As you may have noticed, my keyboard designs have been limited to only the central 30 characters — on a traditional QWERTY keyboard these keys include the alphabet, period, comma, semicolon and slash. Why have I not expanded my program to include other keys? It is certainly not because those keys are in optimal positions already. Many of the keys outside of the main 30 have the very worst placement. So why not try to optimize them as well?
1. They are too hard to re-learn.
I have tried to learn a layout where the all of the keys were optimized, but it did not go well. I found myself completely unable to switch back and forth between it and QWERTY. The layout was simply too complicated, so I ended up just putting all the outlying keys back into their original positions.
2. Many of them rely on aesthetics that a computer program won’t notice.
Look at the number keys. They are neatly lined up in an easy-to-remember fashion. However, their order of frequency is not so simple. A computer algorithm would end up completely jumbling these numbers. It would also likely not put the open and close brackets next to each other, as well as numerous other aesthetic benefits. A computer program would simply miss these little nuances.
3. That program would be harder to write.
Yes, I admit it, I am somewhat driven by laziness. This new program would require modification of many parts of the program, and would make it harder to evaluate the keyboard’s score. The set of digraphs used to score the keyboards would be larger, causing both accuracy and program efficiency to suffer. Evaluating the score would require taking into account all four (or even five) rows, and the extra keys on the side. The score evaluation process would be much more complicated, and therefore harder to get right. Overall, I didn’t see the benefits as worth the effort.
It’s been a while since I posted anything about the New Keyboard Layout Project. But I recently downloaded Amphetype and have been analyzing my typing patterns, using MTGAP 2.0. So I now have some results, and will probably get more in the future.
The fastest trigraphs to type almost all are either a type of one key on one hand followed by two keys on the other hand, or they are a roll on one hand in one direction. Most of the slowest trigraphs alternate hands every time, and a good number of them are all on one hand in awkward combinations. The fastest words have easy rolls on both hands: what is currently the fastest word, “should” with an average of 176 WPM (hint: my average typing speed is about 85 WPM), uses a combination of hand alternations and easy rolls. In QWERTY, “should” would be typed as “jeaior”. The “ul”/”io” combination is very fast; also, “od”/”ar” is very fast, and the difference between the finger strokes to type “o” and “d” are very brief because the two letters in between are typed too fast. (Does that make sense?)
I will report more fast combinations after the program gets enough data for some better results.
It has been said that computers will never be able to replace humans. There have been various arguments: that human intelligence is transcendental; that computers can never feel emotion; et cetera. These arguments, however, are flawed.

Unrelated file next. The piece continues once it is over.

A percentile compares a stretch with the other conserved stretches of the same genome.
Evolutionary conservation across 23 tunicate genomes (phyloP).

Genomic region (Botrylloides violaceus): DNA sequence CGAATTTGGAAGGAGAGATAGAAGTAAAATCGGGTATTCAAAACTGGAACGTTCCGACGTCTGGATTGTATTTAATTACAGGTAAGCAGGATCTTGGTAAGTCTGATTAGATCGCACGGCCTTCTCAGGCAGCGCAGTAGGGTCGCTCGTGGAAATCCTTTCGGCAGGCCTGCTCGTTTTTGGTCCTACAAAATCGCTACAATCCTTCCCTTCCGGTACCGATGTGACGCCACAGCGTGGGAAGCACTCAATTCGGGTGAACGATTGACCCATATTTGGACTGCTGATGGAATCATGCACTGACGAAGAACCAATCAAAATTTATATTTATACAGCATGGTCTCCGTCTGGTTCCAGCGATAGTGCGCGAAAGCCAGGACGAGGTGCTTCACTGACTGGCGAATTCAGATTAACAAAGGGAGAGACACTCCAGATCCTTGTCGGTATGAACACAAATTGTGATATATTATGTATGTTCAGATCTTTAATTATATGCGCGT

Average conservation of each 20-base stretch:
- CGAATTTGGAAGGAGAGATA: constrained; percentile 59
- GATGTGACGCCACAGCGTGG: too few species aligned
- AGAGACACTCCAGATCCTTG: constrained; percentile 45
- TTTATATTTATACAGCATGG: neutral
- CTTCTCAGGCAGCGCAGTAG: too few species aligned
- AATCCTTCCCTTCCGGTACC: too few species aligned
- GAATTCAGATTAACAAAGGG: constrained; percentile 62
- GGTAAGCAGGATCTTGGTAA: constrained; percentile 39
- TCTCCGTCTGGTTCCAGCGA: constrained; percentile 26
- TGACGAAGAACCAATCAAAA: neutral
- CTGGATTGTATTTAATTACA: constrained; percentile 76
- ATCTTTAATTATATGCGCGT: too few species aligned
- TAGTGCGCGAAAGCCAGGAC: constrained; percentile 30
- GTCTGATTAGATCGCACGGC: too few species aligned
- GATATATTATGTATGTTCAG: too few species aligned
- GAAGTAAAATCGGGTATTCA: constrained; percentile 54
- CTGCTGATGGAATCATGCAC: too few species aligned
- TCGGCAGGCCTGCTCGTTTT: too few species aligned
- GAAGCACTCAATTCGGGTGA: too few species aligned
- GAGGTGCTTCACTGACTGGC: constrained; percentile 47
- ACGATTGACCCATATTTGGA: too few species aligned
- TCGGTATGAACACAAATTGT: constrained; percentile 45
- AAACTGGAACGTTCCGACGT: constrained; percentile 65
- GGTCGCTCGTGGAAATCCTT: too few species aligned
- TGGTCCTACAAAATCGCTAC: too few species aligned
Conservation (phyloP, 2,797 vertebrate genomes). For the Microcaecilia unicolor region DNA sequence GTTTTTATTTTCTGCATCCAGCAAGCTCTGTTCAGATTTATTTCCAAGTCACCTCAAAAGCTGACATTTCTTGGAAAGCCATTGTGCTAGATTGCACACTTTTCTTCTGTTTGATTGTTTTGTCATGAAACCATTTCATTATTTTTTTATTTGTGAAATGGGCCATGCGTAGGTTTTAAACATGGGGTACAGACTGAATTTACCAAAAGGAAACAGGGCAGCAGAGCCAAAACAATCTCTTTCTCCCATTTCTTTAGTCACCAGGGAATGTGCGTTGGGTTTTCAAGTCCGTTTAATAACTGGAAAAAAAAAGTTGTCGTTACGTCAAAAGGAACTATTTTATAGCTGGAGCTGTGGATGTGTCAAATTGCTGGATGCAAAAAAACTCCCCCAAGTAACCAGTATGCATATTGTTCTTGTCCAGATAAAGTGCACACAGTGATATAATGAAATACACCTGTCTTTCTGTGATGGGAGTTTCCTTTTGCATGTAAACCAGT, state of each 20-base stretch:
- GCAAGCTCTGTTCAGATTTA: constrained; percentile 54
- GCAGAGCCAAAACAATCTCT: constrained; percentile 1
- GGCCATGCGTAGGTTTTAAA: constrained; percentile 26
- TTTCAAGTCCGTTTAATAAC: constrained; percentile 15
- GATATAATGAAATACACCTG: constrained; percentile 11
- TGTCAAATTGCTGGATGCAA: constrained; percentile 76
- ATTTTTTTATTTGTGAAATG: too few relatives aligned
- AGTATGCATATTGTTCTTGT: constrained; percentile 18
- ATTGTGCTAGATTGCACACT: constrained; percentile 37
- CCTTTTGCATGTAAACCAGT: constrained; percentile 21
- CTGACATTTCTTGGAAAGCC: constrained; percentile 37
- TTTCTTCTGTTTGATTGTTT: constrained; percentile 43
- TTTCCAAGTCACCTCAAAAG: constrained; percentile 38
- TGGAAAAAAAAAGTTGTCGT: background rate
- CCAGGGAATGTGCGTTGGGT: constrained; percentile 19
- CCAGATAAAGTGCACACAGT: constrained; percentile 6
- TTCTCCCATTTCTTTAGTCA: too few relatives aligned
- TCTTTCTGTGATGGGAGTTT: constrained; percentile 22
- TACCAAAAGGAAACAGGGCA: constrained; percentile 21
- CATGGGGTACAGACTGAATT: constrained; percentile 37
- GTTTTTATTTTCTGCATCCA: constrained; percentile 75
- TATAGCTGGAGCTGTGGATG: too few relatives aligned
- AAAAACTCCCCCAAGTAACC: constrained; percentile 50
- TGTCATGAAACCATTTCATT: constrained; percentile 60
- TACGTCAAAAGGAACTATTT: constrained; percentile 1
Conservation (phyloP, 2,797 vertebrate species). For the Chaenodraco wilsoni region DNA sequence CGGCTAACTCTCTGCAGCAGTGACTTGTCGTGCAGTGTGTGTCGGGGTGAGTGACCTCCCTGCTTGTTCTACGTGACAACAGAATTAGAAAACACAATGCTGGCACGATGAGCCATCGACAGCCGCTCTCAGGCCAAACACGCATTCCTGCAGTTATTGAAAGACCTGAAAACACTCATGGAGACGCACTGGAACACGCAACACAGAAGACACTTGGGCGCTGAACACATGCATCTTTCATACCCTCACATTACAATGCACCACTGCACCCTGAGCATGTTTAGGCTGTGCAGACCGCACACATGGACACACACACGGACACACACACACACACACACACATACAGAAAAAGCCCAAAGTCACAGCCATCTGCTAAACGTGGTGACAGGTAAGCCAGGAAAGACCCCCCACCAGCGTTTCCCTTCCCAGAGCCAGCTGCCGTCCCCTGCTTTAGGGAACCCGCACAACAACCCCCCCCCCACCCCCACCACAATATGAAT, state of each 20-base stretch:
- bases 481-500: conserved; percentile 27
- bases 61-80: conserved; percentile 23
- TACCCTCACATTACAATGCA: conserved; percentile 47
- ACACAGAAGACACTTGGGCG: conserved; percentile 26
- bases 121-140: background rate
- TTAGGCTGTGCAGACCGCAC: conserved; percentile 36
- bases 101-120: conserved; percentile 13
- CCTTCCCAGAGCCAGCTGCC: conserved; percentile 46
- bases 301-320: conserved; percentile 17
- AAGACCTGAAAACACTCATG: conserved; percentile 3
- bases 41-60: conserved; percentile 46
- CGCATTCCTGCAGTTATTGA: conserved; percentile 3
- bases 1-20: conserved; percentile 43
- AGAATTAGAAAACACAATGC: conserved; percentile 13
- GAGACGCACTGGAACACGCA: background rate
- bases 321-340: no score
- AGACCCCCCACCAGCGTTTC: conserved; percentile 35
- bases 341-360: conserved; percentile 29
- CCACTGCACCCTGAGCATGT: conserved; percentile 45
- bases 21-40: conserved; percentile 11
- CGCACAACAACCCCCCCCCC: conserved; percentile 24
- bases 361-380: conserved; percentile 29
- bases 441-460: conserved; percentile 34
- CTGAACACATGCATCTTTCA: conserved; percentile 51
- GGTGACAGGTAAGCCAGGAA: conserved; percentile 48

First of all, as much as people would like to believe the contrary, there is no evidence that there is anything transcendental about the human intellect. None. People do like the belief that we are special, but we simply are not. And that is not such a bad thing, really. So we are not so special. What then? Nothing ends. Accepting our place in the universe does nothing but make life easier, since denying the truth is no longer necessary.
Then there is the fact that human intelligence is currently being replicated by computers. At this point, computers are not nearly as smart as people are. But they are certainly a lot closer to reflecting human intelligence then they were thirty years ago. Allow me to demonstrate. Have you ever played a video game? Many games involve other characters. These characters are not played by people, but are actually controlled by the computer. You may have noticed that these characters do not always act entirely realistically. But at the same time, they do not act very unrealistically either. It could be a lot worse. The task of actually writing an intelligent non-player character is a very difficult one. But we are getting better at it. Before too much longer, we will have computer programs capable of acting completely human.
One major objection, though, is emotion. It has been said that computers cannot feel emotion. So far, they do not. But really, emotion is only the release of certain chemicals in the brain. Computers could be built with these same chemicals. Or they could possibly perceive emotions in a different way. Currently, there is no reason for computers to have emotions. It would be inconvenient (and also very difficult to implement). But other than that it would be hard to implement, there is no reason why computers would not be able to feel emotions. In their own way, emotions are very logical. When something happens that is beneficial, you feel happy. When something happens that is detrimental, you feel sad. When something happens that you wish had gone differently, you get angry. Computers could be programmed to behave in all of these ways.
For all of these reasons and more, it is possible — even achievable in the relatively near future — for computing machines to become as intelligent as humans. But what then? Would they take over the world? Hopefully not. We could live in harmony. Maybe they would destroy us because of our destructive capabilities. Who knows? Whatever happens, it will be something, and it will be exciting.
Today I learned that Ruby‘s random number generator uses the Mersenne Twister, the greatest pseudorandom number generator known to man — both faster and higher quality than the commonly-used linear congruential generator.